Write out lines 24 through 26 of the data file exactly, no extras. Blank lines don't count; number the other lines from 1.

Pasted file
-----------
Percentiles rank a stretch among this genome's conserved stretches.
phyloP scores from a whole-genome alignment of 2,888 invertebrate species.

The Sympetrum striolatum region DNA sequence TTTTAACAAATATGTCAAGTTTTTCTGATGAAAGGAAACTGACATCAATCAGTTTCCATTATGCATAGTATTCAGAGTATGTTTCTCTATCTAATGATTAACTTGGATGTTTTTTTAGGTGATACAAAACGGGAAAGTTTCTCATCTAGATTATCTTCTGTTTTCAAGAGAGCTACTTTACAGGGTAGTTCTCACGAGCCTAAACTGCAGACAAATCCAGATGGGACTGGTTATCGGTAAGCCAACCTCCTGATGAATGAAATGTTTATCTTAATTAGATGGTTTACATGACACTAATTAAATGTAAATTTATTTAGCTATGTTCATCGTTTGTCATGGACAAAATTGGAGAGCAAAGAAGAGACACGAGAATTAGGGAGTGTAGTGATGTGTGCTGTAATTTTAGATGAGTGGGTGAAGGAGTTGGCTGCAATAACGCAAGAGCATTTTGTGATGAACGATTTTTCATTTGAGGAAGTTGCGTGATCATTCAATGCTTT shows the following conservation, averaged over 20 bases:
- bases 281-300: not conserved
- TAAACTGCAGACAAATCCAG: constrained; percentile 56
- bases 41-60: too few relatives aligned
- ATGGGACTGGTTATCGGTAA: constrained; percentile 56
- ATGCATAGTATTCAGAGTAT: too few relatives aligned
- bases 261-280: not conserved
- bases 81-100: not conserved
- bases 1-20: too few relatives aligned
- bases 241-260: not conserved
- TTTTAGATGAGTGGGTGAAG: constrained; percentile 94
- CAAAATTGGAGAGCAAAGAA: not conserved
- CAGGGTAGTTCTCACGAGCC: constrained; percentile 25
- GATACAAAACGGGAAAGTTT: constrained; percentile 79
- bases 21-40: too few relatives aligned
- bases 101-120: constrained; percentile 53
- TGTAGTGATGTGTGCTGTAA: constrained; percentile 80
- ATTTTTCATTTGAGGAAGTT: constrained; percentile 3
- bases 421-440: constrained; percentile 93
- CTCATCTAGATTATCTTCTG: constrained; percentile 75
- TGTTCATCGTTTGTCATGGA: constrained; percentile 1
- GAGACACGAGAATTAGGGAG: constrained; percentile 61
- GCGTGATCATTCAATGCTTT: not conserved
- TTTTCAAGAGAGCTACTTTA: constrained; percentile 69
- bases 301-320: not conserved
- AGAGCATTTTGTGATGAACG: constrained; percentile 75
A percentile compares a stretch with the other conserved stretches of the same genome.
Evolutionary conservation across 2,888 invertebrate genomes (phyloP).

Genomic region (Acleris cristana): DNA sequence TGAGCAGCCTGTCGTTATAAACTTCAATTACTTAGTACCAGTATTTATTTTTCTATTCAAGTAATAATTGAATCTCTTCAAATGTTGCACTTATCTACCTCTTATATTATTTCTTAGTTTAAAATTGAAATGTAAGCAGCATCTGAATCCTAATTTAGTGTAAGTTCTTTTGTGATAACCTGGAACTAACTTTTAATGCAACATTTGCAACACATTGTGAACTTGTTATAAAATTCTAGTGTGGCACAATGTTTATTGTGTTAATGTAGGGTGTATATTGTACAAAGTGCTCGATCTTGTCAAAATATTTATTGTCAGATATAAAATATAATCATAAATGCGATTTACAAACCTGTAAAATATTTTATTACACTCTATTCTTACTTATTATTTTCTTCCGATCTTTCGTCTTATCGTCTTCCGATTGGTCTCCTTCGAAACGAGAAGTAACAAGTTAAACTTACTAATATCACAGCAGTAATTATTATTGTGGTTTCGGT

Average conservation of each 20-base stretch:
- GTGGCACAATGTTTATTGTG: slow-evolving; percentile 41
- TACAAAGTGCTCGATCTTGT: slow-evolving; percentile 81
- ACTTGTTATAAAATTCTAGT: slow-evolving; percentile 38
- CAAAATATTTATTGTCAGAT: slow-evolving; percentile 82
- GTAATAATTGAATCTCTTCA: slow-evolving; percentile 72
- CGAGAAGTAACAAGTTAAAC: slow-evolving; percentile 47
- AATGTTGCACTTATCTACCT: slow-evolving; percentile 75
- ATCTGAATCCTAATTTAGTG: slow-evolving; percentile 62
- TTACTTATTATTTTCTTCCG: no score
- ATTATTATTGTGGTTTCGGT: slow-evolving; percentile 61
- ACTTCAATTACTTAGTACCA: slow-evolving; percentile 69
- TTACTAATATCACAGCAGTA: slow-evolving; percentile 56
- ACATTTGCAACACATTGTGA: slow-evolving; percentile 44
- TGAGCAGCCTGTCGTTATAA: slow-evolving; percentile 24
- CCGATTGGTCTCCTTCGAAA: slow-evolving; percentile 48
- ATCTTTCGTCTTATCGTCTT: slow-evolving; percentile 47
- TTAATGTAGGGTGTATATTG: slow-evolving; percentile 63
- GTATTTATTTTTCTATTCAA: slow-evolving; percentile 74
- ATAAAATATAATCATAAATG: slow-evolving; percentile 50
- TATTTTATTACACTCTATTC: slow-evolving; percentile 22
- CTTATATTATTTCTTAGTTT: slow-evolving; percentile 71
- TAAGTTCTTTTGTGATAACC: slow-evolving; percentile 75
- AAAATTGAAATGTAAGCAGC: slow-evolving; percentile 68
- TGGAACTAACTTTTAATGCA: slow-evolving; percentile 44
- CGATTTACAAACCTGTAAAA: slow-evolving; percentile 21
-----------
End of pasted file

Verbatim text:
- GAGACACGAGAATTAGGGAG: constrained; percentile 61
- GCGTGATCATTCAATGCTTT: not conserved
- TTTTCAAGAGAGCTACTTTA: constrained; percentile 69